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Photography was born in black and white. Today, most of what you’ll find in black and white are historical documents and fine art photographs. Regardless, it’s always fascinating to examine the grayscale rendering of familiar images. They take on a dimension which is not visible to the everyday eye, and there lies the esssence, for most of us at least, of black and white.
Purists will tell you that B&W calls upon the viewer to interpret tone and texture and use his imagination because the photo has no real colors, thus offering a “new” vision every time. The attached photo of a vintage locomotive, for example, does not need color to convey its feeling.
Of course, particularly since the digital revolution, there are tons of color images that go beyond the borders of realism and create wildly original visions of their own.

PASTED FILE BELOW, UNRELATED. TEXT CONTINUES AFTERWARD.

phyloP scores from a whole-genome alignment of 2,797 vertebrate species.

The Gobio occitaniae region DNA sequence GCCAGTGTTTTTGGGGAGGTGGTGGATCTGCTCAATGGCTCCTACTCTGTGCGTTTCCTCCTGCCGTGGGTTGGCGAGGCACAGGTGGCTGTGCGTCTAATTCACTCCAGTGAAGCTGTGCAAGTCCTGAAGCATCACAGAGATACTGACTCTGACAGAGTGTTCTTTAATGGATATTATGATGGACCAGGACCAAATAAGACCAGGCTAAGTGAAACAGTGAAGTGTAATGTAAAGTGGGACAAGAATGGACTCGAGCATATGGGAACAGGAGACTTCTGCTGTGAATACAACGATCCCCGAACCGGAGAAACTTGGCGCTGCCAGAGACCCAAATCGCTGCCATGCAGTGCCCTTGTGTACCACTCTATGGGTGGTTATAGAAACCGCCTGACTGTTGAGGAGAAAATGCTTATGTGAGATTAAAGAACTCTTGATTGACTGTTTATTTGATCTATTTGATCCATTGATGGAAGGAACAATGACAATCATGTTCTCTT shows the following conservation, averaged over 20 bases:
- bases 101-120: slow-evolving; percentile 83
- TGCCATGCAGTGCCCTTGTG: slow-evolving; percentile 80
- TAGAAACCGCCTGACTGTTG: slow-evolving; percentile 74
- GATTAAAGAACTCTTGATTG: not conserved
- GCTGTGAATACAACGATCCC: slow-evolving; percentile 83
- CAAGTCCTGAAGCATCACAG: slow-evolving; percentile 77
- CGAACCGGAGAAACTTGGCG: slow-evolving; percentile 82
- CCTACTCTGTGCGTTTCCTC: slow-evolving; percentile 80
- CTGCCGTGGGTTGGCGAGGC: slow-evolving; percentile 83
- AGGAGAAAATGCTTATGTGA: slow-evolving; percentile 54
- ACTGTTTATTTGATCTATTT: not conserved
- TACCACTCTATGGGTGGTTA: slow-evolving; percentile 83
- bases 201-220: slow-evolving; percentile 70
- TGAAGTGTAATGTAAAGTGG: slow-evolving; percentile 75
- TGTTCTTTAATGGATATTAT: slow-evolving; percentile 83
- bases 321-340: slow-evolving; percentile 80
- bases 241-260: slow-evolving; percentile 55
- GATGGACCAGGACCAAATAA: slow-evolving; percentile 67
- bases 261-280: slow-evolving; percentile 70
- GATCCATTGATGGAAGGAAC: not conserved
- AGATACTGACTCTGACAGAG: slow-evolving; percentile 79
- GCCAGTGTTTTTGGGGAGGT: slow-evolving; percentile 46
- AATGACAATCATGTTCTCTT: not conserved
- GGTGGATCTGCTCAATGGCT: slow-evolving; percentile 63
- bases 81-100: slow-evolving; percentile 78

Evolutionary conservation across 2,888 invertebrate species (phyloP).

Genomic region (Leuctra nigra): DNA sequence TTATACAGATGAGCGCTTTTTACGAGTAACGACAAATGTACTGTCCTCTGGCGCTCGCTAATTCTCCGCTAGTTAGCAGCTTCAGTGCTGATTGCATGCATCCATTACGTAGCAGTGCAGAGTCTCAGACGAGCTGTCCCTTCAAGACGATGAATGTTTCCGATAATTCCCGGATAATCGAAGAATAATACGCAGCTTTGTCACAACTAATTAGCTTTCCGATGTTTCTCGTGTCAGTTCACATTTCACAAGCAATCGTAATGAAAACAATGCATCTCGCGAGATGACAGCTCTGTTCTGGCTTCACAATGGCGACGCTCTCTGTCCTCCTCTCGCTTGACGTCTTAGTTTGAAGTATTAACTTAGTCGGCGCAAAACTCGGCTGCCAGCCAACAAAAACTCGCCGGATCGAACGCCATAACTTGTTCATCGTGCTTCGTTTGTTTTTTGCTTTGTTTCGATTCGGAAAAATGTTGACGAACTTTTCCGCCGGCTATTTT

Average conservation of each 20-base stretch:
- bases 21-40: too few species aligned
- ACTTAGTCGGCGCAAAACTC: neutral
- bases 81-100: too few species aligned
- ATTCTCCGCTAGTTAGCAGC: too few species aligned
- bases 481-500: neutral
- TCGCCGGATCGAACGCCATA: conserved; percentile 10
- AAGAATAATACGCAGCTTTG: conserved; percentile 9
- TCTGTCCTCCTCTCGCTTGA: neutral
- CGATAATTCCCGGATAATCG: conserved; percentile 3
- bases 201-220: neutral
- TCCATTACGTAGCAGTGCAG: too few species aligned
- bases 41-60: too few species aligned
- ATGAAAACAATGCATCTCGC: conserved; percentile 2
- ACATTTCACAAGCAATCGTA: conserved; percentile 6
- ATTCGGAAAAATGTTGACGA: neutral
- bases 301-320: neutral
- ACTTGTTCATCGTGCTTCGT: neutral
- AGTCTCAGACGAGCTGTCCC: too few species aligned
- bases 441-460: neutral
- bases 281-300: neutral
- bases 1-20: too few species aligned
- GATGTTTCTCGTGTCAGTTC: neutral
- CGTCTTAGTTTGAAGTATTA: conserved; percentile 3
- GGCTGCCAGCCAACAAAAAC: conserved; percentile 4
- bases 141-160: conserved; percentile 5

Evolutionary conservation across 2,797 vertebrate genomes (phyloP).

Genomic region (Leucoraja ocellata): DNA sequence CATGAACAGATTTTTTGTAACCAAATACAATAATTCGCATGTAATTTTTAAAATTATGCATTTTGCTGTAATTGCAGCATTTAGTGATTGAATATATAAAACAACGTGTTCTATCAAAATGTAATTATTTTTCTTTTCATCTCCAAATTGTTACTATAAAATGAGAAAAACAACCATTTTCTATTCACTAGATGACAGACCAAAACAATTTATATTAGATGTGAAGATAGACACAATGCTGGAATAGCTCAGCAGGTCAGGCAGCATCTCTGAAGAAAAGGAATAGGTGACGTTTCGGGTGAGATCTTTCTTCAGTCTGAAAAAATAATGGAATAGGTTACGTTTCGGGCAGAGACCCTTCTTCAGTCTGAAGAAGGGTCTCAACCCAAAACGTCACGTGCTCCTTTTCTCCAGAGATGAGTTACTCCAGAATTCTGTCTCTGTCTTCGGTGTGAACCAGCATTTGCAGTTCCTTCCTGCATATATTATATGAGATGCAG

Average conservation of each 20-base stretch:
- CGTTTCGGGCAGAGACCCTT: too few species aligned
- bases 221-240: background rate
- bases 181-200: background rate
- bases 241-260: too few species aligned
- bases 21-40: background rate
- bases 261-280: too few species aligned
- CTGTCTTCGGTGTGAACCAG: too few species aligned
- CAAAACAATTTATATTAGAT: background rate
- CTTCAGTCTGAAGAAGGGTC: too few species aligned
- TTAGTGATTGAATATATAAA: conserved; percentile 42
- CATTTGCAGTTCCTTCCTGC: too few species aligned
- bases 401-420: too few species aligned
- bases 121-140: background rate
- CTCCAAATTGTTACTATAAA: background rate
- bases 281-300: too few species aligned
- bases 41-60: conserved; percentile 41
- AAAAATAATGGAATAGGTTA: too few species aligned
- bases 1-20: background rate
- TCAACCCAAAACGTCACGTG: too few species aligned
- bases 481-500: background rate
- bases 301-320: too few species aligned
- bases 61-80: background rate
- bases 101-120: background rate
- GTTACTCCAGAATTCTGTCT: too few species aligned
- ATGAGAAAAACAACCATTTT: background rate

Still, both color and B&W images create ideas and emotions far beyond the basic image itself. And even if there are no absolute rules, B&W images do rely more on composition and geometry than color ones do. One way or another, the debate goes on….
The next time you’re looking for ideas to inject something new into your photography, you should consider black and white. Portraits, landscapes, architecture, they all offer great possibilities.
Go looking for inspiration by looking at works by Ansel Adams, Edgar Weston, Henri Cartier-Bresson and many other of the masters. You’ll surely find something worth shooting for. And you’ll definitely end up with photographs that you’ll be proud to show.